For over a century motion picture have entertained the masses, allowing people to view life taking place on a large screen. For the majority of this time these movies were shot using the same film found in photographic cameras. Technology always seems to take over and the film industry seems poised to be the next target. With digital picture acquisition getting better everyday, movies are beginning to be shot completely digital. There are a number of plusses and minuses of shooting digitally but digital cinematography will soon replace film in most productions.
The emergence of digital or "electronic" cinematography, began in the late 1980's. Sony came up with an idea for a HDTV camera but there was little interest in this concept. Most all television shows and commercials are shot using some form of digital video tape, but now films are leaning in the same direction. Low budget filmmakers have been utilizing the MiniDV format for years with it's quality being considerably greater than other prior formats. In May 2002 Star Wars Episode II: Attack of the Clones became the first major motion picture release to be done digitally. This film was shot using 24 frame-per-second high-definition video utilizing a Sony CineAlta camera. Typical video cameras operate at 29.97 fps, but these higher quality digital cameras being released are capable of operating at 24 fps, the same way traditional film cameras work.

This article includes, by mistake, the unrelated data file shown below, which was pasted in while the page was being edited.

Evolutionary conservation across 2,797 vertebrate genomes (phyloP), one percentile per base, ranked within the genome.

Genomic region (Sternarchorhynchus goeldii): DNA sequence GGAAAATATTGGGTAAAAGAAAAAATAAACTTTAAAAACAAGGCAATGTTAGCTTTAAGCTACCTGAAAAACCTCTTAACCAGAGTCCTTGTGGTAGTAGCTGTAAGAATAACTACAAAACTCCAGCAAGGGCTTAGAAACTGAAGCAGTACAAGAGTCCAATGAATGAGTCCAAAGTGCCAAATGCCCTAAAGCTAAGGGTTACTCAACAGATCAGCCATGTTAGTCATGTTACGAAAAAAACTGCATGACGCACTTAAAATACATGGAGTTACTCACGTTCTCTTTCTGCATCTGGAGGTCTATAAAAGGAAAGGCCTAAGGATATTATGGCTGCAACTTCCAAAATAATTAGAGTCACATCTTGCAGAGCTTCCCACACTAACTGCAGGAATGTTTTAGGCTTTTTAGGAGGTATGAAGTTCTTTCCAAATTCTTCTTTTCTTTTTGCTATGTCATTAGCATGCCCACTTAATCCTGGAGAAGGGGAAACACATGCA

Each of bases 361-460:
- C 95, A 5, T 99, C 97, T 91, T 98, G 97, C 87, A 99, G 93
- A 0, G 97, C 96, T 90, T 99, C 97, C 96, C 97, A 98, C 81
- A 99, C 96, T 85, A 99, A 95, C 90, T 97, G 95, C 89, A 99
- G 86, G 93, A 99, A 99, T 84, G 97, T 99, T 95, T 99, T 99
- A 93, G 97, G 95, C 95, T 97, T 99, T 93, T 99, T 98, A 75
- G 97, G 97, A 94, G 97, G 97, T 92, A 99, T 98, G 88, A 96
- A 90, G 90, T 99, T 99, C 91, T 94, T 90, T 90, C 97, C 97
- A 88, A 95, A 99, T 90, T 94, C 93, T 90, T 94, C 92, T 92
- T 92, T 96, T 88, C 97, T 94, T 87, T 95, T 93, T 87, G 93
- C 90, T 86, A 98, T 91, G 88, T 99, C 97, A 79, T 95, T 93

Digital cinematography operates on the same principals as digital photography. These cameras go about capturing images by the use of light sensors. These sensors are commonly referred to as CMOS and CCD, with CCD sensors being the most common. These sensors typically come in one of two arrays allowing for flexibility while shooting. Most cameras used for digital cinematography are equipped with one sensor that operates in a similar manner to a film frame. These large sensors allow the user to outfit these higher quality digital...
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